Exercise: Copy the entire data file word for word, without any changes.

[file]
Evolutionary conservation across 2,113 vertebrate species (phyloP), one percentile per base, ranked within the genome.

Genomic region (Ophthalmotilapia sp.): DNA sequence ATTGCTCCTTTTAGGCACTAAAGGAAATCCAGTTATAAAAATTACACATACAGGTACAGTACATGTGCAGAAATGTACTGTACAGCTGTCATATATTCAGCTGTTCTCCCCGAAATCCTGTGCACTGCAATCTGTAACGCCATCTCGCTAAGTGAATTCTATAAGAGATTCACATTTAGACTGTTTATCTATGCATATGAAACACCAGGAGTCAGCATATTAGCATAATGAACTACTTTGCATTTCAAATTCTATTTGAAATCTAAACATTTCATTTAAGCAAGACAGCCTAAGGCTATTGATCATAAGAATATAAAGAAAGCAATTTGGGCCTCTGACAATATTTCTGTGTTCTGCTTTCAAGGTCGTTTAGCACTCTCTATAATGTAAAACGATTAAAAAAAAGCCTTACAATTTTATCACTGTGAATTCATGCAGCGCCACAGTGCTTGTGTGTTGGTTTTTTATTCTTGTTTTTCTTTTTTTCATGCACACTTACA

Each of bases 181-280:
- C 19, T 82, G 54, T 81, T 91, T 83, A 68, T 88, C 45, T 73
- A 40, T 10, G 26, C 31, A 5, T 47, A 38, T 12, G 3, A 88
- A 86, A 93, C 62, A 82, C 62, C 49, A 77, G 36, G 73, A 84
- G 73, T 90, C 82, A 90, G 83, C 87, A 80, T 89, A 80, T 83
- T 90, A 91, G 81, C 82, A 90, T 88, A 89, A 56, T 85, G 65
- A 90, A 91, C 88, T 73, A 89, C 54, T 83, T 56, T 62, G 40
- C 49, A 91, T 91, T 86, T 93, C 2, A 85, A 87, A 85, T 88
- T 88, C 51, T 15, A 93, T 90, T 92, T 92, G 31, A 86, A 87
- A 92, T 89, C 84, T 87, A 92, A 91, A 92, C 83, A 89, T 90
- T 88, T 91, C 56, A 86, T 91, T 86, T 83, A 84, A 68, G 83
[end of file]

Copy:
Evolutionary conservation across 2,113 vertebrate species (phyloP), one percentile per base, ranked within the genome.

Genomic region (Ophthalmotilapia sp.): DNA sequence ATTGCTCCTTTTAGGCACTAAAGGAAATCCAGTTATAAAAATTACACATACAGGTACAGTACATGTGCAGAAATGTACTGTACAGCTGTCATATATTCAGCTGTTCTCCCCGAAATCCTGTGCACTGCAATCTGTAACGCCATCTCGCTAAGTGAATTCTATAAGAGATTCACATTTAGACTGTTTATCTATGCATATGAAACACCAGGAGTCAGCATATTAGCATAATGAACTACTTTGCATTTCAAATTCTATTTGAAATCTAAACATTTCATTTAAGCAAGACAGCCTAAGGCTATTGATCATAAGAATATAAAGAAAGCAATTTGGGCCTCTGACAATATTTCTGTGTTCTGCTTTCAAGGTCGTTTAGCACTCTCTATAATGTAAAACGATTAAAAAAAAGCCTTACAATTTTATCACTGTGAATTCATGCAGCGCCACAGTGCTTGTGTGTTGGTTTTTTATTCTTGTTTTTCTTTTTTTCATGCACACTTACA

Each of bases 181-280:
- C 19, T 82, G 54, T 81, T 91, T 83, A 68, T 88, C 45, T 73
- A 40, T 10, G 26, C 31, A 5, T 47, A 38, T 12, G 3, A 88
- A 86, A 93, C 62, A 82, C 62, C 49, A 77, G 36, G 73, A 84
- G 73, T 90, C 82, A 90, G 83, C 87, A 80, T 89, A 80, T 83
- T 90, A 91, G 81, C 82, A 90, T 88, A 89, A 56, T 85, G 65
- A 90, A 91, C 88, T 73, A 89, C 54, T 83, T 56, T 62, G 40
- C 49, A 91, T 91, T 86, T 93, C 2, A 85, A 87, A 85, T 88
- T 88, C 51, T 15, A 93, T 90, T 92, T 92, G 31, A 86, A 87
- A 92, T 89, C 84, T 87, A 92, A 91, A 92, C 83, A 89, T 90
- T 88, T 91, C 56, A 86, T 91, T 86, T 83, A 84, A 68, G 83